Reliance Jio has hopped onto damage control mode and has filed an allegation against the Industry body, Cellular Operators Association of India (COAI) and its director general Rajan Matthews. Reliance Jio has alleged that the director general made derogatory comments over the telco which are malicious and have harmed the company’s reputation. An interim order was passed in Delhi High Court on May 30, in which it read that a prima facie a case directed towards Mathews and COAI, an industry body which represents all major telcos operating in India, to refrain from using “disparaging and defamatory” words or phrases like "back door operator", "skullduggery", "deep pockets with monopolistic designs" against Jio.
Reliance Jio submitted a petition to the court, in which it asked that COAI and direct general Matthews refrain from making such derogatory sentences further.
Jio said, “...the Plaintiff seeks an order awarding general and special damages in favour of the Plaintiff, inter alia, for loss of reputation and the enormous business losses suffered by the Plaintiff on account of illegal actions and the malicious campaign of the defendants...”
Jio furthered its allegations over the COAI saying that the organisation has put obstructions in the entry of the telco into the market, and upon its arrival had also interfered with the growth of the telco. Jio also said that Rajan Matthews pushed the interests of other members of the COAI in front of Jio’s. Although Jio did not name the said other member, however, it is public knowledge that other members of the COAI include Bharti Airtel, Idea Cellular and Vodafone India.
According to ET’s report, legal counsels of COAI and Matthew’s countered the allegations saying that these comments were not made under the range of defamation. However, Justice Yogesh Khanna, the head of the bench who was overseeing the hearing, disagreed saying "I doubt whether the phrases/ words used back door operator" "skullduggery", "deep pockets with monopolistic designs" would fall within the phrase of fair comment and hence the plaintiff has been able to make out a prima facie case....”
The bench asked the defendants to file their responses within four weeks, three weeks after which the rejoinders will start filing.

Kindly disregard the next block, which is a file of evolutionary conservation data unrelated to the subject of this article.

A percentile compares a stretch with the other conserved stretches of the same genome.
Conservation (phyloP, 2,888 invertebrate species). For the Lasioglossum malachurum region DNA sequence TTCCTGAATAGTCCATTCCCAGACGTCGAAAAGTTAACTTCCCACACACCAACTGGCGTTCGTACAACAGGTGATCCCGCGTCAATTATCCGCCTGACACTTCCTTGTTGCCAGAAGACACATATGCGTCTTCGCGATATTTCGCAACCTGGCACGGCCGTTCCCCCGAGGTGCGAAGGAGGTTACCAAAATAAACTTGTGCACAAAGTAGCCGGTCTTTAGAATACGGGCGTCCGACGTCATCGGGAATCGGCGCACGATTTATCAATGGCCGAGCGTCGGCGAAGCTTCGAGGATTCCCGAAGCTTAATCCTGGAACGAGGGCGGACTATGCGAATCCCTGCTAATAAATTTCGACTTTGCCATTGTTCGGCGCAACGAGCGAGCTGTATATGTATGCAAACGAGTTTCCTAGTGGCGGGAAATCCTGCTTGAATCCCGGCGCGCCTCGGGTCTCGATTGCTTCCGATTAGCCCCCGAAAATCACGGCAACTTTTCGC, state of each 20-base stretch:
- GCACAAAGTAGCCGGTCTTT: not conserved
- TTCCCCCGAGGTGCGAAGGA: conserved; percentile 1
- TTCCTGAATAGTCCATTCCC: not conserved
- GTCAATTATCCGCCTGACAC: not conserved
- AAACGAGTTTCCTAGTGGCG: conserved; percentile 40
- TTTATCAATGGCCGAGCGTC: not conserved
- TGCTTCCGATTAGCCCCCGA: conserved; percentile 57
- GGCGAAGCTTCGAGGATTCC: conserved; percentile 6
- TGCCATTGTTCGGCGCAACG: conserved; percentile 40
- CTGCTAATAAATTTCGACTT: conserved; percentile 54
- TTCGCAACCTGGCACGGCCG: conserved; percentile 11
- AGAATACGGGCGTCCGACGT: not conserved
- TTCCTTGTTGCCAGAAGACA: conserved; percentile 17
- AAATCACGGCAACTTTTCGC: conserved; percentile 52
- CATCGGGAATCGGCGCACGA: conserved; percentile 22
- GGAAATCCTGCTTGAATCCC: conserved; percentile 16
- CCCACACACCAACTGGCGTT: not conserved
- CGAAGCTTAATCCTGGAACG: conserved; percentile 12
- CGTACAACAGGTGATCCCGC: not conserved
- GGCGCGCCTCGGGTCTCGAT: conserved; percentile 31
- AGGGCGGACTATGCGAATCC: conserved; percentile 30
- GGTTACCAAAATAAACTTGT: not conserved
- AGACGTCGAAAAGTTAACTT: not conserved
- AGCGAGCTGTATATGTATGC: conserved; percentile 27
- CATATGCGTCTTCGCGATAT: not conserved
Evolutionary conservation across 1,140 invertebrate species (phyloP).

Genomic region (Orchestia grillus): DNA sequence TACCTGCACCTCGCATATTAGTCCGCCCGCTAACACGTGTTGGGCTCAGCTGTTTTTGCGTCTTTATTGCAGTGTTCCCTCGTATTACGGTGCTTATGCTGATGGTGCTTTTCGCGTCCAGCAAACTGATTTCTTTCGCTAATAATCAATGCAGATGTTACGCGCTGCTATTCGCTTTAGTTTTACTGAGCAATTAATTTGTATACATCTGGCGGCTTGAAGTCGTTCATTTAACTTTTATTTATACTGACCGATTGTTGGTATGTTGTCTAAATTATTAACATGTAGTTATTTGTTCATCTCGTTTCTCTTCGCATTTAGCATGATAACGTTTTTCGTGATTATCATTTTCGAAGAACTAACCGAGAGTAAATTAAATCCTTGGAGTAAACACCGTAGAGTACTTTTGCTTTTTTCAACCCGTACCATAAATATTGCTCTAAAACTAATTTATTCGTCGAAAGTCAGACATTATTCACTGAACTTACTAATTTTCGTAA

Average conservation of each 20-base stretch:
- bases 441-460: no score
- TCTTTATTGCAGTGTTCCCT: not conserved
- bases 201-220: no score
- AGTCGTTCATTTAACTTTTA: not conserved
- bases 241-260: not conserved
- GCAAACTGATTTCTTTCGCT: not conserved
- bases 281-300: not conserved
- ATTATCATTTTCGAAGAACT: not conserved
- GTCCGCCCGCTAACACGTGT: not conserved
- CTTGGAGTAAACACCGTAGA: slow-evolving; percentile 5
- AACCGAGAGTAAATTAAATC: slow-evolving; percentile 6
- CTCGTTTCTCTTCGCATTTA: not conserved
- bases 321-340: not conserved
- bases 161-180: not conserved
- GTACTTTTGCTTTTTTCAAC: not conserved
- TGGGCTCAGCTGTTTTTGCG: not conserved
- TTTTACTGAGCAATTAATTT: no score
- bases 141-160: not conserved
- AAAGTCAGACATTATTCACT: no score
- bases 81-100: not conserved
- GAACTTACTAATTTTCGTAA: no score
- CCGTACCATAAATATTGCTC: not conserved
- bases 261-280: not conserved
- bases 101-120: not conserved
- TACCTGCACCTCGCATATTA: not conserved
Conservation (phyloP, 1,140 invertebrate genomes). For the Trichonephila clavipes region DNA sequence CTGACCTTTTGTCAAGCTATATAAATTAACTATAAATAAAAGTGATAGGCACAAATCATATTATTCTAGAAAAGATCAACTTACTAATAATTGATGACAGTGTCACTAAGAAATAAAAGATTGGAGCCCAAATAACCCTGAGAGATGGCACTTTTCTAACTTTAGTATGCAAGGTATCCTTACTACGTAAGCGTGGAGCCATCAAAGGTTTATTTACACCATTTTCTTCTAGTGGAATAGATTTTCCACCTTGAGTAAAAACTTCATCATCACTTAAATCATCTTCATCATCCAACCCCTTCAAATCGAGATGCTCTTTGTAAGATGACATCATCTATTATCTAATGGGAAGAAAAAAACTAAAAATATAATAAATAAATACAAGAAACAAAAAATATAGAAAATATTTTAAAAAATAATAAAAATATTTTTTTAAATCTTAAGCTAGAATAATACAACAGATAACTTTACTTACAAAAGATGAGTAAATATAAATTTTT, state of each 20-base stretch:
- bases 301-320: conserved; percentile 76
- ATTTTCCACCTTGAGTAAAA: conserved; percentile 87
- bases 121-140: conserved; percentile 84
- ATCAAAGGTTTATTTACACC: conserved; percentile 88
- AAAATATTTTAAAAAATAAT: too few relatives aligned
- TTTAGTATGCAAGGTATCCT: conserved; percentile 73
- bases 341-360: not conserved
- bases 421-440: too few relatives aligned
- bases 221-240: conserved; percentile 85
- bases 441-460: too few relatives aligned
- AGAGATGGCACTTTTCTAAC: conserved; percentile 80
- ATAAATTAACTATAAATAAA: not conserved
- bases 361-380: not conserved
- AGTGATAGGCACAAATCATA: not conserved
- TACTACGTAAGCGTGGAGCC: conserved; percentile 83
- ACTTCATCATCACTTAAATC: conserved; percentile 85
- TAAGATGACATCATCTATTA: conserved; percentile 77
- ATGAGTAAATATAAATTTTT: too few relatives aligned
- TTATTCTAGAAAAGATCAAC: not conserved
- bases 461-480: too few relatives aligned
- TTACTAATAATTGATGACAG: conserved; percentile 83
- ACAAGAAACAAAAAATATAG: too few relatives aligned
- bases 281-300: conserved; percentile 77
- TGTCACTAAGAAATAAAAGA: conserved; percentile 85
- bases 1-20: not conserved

Rajan said, “Disappointed that one of our member companies has chosen to bring legal action against the association and its director general, alleging defamation, rising from the use of language in communication.” He further said that the association would “vigorously defend its case” and also added that Reliance Jio’s case was without ‘merit’.
This is not the first time that a dispute has come up between COAI and Reliance Jio. The telco has accused the director general of COAI, of favouring other telcos over the Mukesh Ambani led telco once before. On the other hand, Rajan Matthews has maintained his composure and said that he along with COAI have spoken for the industry and continue to do so. They also said that they have always put in a disclaimer that Jio or one operator does not agree with its views.
It was in February, that Reliance Jio issued a notice to COAI and Matthews on the grounds that the association was alleging Reliance Jio in a defamatory way. The telco alleged that the association along with Rajan was saying that the regulator favoured Reliance Jio in its regulations at the cost of other old telcos in India like Idea Cellular, Vodafone India and Bharti Airtel. At that time, the association had replied saying that they had only responded to the recent changes in regulations and that it wasn’t their intention to aggrieve one particular telco.
Jio, however, wasn’t very keen on giving up on the issue since it believed that the company had suffered the loss of reputation. The telco later alleged the COAI for not apologising and stated that they had the option of moving court.
The telecom regulator was of the same response as Jio when top three telecom operators of the country alleged the regulator of favouring Reliance Jio. The regulator dismissed them as “baseless” and said that the telcos were free to move court if they find the orders unsatisfying.